The other thing I do is reject the sort of odd creature the “kick-ass heroine” has grown into over time. In urban fantasy, we seem to have lost our way somewhat, and female strength for the kick-ass heroine has become only about kicking and punching things. What about all the other ways to be strong, male or female? Besides, so often the ass-kicking in urban fantasy is achieved through some kind of magical means. Her physical strength is greater because she’s half demon, or whatever. As a reader, I always feel like, “What does that have to do with me?” I can’t ever be a half demon. But I could totally secretly poison someone’s drink and then act all weepy, so when a character is strong in that manner, it really resonates with me. So I purposely made the character of Silver not physically strong at all. She can’t use one arm, where she was injected, and even in later books, she still sees the world differently because of the brain damage. But she’s strong, I hope in a way that anyone can identify with. We all have physical weaknesses of some kind or other, and we all see the world a little differently sometimes.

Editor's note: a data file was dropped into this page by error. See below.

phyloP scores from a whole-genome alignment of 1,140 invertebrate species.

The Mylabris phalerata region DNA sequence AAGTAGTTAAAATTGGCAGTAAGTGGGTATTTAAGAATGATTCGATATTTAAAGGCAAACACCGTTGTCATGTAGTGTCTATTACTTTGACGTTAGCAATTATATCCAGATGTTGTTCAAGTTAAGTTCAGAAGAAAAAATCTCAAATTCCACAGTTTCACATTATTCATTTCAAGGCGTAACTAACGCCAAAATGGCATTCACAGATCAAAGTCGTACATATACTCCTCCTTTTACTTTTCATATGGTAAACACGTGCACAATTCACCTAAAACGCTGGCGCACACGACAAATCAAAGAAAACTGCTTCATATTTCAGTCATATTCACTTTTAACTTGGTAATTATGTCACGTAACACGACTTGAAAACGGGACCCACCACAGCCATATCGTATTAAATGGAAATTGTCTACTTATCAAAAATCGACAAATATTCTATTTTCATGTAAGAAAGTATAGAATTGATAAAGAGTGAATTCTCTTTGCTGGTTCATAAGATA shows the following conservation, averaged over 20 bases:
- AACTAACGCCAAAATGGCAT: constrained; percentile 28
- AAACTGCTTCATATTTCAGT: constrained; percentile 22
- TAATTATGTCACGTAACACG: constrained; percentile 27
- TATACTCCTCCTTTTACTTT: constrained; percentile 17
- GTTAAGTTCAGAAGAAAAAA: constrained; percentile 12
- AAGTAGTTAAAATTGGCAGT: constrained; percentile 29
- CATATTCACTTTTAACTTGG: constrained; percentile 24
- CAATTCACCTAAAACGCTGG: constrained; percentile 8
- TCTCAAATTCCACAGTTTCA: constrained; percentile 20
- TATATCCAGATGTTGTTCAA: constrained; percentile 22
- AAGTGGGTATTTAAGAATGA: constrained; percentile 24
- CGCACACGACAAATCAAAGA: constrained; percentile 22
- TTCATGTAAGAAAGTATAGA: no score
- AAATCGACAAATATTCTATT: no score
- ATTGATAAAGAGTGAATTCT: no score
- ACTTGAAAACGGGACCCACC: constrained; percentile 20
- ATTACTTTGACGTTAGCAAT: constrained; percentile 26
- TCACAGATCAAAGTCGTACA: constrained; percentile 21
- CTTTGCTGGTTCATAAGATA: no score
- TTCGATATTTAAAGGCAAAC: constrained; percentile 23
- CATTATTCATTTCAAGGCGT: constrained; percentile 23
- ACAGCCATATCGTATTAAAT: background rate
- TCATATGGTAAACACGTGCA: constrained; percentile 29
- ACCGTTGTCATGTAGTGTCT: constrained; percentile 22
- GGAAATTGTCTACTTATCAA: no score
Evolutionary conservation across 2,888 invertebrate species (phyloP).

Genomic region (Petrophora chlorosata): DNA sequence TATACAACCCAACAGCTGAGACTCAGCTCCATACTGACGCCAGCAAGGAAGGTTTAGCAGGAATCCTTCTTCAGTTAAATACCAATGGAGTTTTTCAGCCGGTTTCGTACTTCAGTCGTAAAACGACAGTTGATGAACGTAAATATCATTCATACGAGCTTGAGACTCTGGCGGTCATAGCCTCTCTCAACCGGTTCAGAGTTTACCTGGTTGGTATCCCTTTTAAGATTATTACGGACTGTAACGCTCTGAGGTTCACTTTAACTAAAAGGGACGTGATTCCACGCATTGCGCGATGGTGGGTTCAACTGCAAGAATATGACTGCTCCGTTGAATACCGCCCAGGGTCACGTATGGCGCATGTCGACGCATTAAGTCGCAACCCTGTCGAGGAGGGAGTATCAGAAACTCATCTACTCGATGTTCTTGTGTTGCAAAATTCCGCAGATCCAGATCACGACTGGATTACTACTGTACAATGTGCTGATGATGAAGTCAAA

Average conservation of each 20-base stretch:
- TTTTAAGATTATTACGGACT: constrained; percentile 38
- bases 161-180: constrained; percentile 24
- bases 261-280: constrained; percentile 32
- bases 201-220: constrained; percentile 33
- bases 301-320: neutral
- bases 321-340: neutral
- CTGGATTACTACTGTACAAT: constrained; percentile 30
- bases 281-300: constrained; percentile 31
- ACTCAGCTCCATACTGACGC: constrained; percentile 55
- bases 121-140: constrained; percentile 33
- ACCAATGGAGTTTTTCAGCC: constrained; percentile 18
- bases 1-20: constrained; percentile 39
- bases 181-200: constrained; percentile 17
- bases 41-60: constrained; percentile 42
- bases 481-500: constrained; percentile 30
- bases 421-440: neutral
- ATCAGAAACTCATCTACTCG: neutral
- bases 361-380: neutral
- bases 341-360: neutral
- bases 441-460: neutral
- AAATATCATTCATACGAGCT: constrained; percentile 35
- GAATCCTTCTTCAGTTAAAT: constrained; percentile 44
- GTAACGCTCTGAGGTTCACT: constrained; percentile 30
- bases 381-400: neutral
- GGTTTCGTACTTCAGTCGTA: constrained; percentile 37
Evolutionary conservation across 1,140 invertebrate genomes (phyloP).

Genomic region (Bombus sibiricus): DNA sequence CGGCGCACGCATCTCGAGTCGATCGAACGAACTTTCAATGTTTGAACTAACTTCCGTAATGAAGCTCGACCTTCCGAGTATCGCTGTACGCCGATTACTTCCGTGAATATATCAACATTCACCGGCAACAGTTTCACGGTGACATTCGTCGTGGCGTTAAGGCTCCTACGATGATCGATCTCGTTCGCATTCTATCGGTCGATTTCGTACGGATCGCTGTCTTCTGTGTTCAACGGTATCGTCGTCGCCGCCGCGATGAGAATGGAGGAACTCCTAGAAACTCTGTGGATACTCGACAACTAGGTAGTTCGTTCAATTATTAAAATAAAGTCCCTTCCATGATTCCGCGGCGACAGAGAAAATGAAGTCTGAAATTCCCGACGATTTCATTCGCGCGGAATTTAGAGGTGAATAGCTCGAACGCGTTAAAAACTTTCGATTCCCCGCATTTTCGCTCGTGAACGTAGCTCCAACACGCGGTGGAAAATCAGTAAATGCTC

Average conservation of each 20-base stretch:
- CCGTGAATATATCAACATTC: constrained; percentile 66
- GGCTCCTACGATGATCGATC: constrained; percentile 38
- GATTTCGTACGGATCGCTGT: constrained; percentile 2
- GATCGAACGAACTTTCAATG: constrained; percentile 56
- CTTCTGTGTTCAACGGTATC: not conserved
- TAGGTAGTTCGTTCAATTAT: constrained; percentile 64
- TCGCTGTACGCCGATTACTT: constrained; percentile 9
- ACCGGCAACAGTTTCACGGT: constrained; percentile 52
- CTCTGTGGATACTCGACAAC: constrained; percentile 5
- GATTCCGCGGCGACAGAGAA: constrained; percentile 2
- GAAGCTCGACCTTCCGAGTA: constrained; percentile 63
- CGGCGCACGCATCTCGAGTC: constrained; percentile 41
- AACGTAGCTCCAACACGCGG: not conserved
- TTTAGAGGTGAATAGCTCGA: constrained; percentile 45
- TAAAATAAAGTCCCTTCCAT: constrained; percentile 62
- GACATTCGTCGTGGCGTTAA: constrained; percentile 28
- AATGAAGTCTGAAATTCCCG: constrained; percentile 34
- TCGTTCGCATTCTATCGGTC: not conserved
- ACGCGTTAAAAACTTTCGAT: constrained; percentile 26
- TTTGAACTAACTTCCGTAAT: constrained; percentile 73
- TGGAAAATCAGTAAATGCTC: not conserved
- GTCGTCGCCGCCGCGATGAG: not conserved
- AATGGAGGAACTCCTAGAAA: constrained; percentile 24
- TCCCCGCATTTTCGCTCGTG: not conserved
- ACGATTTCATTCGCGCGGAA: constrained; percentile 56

Rhiannon Held is also the author of Silver and its sequel, Tarnished. In her day job, she works as a professional archaeologist. Held lives near Seattle, Washington. For more information, please visit: www.rhiannonheld.com.

About REFLECTED: Rhiannon Held continues the secret lives of the werewolf packs that live and hunt alongside human society in Reflected, the third book of the series that began with her debut novel, Silver. Silver and her mate Andrew Dare are pack leaders of the entire North American werewolf population, and that makes the more traditional packs in Europe very nervous indeed. It’s getting hard to hide from human surveillance.

Tor Books | 2/18/2014 | Trade Paperback | 336 pages

Thursday, February 13, 2014